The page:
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As AstraZeneca chases rivals, immuno-oncology gets complicated
April 19, 2017 / 2:54 PM / 3 months ago

As AstraZeneca chases rivals, immuno-oncology gets complicated

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FILE PHOTO: The logo of AstraZeneca is seen on medication packages in a pharmacy in London April 28, 2014.Stefan Wermuth/File Photo

LONDON (Reuters) - Three years after Pfizer's (PFE.N) failed bid for AstraZeneca (AZN.L), the British drugmaker aims to prove in the coming weeks that its cancer immunotherapy can deliver on bold sales forecasts made during that takeover battle.

Central to AstraZeneca's case is a trial called MYSTIC which is testing the drugs durvalumab and tremelimumab in lung cancer. If initial results to be reported at mid-year indicate success, this could confirm the company's place at oncology's top table.

But the market for medicines boosting the immune system's ability to fight tumours is increasingly competitive and the science is moving fast, raising questions as to whether AstraZeneca can produce a knock-out win.

Merck & Co (MRK.N), Bristol-Myers Squibb (BMY.N) and Roche (ROG.S) already have similar drugs approved in lung cancer and the race is on to launch effective combinations for previously untreated disease in patients - a potentially huge market.

"I think there will be multiple approvals in the first-line (untreated) space," Naiyer Rizvi, head of thoracic oncology at Columbia University Medical Center, told Reuters. "The question is going to be how do you position all these different options."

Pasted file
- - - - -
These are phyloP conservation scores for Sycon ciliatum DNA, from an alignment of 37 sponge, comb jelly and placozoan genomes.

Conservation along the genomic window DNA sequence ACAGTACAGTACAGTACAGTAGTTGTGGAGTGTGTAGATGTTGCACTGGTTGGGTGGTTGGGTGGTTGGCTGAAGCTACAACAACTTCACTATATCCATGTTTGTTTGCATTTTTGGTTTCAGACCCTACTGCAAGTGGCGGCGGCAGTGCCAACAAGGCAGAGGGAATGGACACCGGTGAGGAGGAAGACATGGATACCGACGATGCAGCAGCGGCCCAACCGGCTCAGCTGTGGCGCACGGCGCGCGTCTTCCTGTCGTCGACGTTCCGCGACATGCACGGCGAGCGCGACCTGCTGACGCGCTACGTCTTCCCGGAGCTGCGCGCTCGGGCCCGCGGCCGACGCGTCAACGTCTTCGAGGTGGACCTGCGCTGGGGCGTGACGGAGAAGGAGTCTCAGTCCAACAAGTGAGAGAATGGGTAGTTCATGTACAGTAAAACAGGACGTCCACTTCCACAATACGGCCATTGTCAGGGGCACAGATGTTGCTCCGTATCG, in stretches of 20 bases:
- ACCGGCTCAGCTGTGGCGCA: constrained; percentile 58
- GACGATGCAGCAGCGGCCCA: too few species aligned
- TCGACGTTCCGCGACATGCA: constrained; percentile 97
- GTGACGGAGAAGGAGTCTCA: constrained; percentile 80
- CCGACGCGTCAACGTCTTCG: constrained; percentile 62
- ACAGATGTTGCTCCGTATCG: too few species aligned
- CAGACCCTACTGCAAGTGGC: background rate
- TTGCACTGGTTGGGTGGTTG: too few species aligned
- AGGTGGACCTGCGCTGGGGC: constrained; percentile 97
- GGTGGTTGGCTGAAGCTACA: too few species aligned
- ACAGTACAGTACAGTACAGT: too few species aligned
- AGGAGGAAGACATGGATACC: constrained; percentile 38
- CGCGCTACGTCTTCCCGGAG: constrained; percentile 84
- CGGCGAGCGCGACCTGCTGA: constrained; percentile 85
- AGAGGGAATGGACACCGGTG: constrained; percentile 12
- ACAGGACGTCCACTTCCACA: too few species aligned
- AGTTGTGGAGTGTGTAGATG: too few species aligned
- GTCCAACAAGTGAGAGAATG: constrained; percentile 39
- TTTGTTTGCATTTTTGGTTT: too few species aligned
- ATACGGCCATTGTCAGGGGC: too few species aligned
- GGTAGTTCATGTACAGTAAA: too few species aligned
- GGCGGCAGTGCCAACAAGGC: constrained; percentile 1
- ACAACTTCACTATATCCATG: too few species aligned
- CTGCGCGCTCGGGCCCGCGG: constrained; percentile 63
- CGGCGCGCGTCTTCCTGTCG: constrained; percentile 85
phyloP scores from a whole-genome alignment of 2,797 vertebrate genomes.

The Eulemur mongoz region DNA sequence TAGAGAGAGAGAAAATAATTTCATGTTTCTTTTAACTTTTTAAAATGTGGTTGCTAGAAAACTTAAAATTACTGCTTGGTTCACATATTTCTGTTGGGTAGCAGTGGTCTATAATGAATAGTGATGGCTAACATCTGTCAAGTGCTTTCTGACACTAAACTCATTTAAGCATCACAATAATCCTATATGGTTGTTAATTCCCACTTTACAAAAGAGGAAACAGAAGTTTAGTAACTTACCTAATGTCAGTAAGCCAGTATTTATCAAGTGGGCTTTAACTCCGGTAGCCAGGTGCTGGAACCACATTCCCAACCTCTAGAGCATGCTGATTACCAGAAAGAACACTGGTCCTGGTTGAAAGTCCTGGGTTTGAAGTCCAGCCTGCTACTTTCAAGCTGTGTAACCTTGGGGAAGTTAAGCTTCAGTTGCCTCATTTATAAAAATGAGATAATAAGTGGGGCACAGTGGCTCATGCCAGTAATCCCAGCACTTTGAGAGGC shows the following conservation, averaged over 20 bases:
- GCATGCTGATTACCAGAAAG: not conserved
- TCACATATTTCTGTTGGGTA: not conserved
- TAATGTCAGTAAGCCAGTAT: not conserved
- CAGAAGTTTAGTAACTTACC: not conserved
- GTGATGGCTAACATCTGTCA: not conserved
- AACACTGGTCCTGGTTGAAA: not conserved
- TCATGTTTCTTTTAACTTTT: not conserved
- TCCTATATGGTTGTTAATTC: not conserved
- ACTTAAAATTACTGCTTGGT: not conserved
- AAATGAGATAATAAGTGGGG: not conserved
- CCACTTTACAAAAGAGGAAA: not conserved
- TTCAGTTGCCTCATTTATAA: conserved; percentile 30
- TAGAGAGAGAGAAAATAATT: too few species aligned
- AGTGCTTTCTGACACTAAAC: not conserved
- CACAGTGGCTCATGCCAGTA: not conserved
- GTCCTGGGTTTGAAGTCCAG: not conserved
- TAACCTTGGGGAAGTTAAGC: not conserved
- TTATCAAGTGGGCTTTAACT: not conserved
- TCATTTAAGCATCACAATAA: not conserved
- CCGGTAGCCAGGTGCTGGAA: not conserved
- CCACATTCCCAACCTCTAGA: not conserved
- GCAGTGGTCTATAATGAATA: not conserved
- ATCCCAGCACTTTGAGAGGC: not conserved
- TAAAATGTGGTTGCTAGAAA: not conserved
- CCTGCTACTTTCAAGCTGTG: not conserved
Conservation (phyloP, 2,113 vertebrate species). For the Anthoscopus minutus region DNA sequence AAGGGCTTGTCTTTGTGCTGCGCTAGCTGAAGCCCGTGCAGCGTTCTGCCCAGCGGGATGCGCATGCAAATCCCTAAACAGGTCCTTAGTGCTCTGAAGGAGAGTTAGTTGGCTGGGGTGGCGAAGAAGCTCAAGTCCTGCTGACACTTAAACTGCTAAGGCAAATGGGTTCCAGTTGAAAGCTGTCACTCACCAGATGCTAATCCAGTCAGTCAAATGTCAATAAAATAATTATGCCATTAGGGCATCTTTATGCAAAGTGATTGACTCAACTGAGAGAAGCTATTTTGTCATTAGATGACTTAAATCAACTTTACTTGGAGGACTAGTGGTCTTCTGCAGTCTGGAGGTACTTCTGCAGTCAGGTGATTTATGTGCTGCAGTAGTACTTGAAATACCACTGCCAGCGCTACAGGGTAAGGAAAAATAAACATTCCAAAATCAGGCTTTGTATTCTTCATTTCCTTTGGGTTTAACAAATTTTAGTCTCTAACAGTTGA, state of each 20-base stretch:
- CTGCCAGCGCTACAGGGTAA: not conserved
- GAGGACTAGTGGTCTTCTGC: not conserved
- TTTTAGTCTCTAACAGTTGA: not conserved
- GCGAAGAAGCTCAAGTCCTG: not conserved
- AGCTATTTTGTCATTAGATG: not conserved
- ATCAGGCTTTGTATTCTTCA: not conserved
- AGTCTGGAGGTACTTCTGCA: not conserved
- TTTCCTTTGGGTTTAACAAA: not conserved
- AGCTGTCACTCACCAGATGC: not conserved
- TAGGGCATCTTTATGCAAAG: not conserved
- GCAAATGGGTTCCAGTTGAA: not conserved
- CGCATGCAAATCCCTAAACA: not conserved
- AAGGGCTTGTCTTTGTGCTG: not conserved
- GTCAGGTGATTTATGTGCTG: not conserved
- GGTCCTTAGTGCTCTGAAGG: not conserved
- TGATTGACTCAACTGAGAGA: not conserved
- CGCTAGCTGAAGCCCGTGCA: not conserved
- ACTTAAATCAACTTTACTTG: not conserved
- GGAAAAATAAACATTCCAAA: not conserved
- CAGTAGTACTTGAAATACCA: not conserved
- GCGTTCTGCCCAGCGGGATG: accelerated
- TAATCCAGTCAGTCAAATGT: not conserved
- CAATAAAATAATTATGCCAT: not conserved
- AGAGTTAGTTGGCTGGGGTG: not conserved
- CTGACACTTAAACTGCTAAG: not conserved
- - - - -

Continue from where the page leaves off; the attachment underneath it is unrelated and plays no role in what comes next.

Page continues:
Durvalumab and tremelimumab are immuno-oncology (I-O) drugs which, by helping the body's immune cells kill cancer, offer an alternative to toxic chemotherapy. While not without side effects, I-O is a kinder option that also promises longer-lasting efficacy, although the high cost is a concern.

Analysts at Jefferies see a $20 billion opportunity for I-O drugs in first-line non-small cell lung cancer, with sales split between I-O monotherapy (administering one such medicine on its own); I-O plus conventional chemotherapy; and combinations of two I-O drugs, as in AstraZeneca's approach.

"There's a critical unmet need, which is why there is so much excitement about immunotherapies and so much activity," said Rob Iannone, AstraZeneca's head of late-stage I-O development. "Current outcomes are still very, very poor."

As experience builds with using the new agents, rival drugmakers have been busily amending clinical trial plans to keep up with a shifting landscape, while also launching new studies to exploit a coming second generation of I-O medicines.

The issue has been further complicated by doubts over how to identify patients who will benefit. The latest data suggests that the level of mutation in tumours may be a better biomarker than the current widely used benchmark, a protein called PDL-1.